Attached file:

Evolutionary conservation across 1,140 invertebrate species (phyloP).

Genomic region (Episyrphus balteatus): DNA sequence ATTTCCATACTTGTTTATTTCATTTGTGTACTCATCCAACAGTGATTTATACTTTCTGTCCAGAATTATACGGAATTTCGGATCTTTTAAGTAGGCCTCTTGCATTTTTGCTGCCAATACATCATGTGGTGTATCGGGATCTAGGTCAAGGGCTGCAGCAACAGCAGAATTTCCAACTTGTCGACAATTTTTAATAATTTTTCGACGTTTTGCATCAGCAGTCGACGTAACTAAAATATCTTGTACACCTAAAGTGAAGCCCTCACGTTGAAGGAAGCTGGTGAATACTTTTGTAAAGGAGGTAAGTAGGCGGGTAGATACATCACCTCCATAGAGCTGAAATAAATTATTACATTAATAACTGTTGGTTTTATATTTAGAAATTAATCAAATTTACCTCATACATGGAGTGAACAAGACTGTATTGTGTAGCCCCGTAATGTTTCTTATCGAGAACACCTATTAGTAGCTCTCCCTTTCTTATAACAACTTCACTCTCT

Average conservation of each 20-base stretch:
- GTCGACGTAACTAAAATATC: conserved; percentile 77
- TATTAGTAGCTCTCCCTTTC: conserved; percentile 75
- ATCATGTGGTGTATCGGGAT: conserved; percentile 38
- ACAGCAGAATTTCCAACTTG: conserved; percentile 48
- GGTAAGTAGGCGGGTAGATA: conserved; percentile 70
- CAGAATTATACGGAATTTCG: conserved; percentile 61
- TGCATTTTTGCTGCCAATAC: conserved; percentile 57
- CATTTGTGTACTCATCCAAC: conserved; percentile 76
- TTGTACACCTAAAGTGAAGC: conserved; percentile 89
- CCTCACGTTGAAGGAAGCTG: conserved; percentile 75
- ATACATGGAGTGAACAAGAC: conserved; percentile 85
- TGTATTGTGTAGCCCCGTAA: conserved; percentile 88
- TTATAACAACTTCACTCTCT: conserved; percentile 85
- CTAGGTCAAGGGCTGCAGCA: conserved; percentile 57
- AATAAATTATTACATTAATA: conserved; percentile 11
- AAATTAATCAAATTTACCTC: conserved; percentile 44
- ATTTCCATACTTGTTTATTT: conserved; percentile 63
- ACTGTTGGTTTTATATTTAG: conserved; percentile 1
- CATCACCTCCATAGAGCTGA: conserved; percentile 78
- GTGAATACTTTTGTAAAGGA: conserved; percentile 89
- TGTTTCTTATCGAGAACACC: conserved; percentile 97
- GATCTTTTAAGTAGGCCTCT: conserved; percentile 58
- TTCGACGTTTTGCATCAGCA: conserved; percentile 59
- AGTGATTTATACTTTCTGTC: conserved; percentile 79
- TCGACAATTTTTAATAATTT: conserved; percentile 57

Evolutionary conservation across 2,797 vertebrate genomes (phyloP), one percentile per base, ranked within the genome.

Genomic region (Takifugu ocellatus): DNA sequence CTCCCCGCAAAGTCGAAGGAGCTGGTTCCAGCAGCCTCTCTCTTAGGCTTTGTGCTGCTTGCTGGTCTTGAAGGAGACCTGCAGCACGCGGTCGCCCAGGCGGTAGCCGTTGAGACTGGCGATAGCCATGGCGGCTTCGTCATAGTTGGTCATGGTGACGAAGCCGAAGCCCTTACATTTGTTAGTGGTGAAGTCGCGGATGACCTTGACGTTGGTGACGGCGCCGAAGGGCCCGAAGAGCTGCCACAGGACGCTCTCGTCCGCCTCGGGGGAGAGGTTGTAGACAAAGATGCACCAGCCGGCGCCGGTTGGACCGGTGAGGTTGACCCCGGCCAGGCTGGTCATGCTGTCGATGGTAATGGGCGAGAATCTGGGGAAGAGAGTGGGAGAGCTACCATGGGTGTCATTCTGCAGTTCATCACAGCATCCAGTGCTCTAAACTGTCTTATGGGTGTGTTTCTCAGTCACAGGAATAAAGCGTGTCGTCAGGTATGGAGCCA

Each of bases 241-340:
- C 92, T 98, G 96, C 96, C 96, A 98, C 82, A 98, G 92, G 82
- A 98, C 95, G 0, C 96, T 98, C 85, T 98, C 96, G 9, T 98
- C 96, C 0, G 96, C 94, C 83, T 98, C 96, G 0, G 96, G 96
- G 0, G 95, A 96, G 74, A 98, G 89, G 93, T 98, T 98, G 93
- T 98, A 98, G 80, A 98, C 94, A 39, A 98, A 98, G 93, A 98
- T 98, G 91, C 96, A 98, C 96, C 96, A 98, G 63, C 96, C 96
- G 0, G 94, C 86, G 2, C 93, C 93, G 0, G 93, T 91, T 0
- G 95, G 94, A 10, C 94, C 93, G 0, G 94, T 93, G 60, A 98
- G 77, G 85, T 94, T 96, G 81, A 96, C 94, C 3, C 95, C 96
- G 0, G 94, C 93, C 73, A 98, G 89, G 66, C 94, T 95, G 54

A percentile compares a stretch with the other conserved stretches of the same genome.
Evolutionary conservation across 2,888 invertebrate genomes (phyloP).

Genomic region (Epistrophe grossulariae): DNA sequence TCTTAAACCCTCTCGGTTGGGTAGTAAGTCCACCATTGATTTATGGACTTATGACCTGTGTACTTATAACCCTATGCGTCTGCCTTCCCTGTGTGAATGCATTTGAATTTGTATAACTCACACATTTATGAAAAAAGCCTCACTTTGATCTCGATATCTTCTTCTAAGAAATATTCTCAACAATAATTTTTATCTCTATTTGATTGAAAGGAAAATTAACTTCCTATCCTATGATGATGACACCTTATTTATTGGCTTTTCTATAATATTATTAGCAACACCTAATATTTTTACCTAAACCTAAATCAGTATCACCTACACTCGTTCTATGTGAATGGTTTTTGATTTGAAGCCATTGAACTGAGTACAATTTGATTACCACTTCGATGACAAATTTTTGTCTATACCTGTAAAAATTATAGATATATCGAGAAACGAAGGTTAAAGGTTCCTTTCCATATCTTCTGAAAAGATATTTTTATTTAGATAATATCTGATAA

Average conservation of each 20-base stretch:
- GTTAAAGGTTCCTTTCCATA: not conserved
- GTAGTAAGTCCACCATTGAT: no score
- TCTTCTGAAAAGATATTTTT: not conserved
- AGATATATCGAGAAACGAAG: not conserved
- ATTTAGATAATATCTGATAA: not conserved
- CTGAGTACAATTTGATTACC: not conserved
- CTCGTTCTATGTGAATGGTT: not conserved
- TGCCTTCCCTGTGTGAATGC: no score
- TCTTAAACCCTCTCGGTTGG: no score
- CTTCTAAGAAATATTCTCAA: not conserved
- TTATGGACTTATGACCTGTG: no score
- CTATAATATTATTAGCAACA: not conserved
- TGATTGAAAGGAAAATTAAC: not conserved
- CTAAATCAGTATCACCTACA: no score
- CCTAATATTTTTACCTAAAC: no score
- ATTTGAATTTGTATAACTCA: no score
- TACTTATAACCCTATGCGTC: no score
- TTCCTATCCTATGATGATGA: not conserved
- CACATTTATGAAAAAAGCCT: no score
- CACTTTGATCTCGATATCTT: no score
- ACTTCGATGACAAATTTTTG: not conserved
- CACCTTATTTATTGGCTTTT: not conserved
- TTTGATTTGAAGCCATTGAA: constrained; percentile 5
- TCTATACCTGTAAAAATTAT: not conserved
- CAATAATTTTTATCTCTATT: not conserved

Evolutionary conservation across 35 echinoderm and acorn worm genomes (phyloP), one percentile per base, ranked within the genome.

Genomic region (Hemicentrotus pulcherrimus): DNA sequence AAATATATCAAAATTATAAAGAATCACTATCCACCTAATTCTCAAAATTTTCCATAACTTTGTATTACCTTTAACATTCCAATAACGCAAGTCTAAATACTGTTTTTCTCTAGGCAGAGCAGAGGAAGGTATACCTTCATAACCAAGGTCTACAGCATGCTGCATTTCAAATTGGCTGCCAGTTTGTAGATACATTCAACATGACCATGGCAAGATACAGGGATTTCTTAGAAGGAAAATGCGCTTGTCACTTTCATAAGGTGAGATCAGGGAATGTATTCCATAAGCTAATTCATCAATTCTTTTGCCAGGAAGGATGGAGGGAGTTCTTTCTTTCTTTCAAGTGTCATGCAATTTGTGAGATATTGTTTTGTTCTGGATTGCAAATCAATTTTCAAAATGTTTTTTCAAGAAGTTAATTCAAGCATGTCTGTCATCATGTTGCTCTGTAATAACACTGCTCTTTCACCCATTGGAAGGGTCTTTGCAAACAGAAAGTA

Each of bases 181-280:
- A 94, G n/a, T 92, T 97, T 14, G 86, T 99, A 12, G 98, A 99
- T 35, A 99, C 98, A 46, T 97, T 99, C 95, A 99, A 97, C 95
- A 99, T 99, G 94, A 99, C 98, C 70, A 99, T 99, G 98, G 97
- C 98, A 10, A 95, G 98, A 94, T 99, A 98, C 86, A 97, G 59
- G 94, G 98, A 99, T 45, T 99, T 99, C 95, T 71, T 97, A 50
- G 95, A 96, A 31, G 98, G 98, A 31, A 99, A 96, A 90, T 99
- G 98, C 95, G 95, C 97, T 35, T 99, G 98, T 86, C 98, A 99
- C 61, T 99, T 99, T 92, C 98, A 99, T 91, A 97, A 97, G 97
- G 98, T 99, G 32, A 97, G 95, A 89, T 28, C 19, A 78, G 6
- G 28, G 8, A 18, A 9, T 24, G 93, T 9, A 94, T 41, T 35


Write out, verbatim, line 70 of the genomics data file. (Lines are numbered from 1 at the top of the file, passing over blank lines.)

- CAATAATTTTTATCTCTATT: not conserved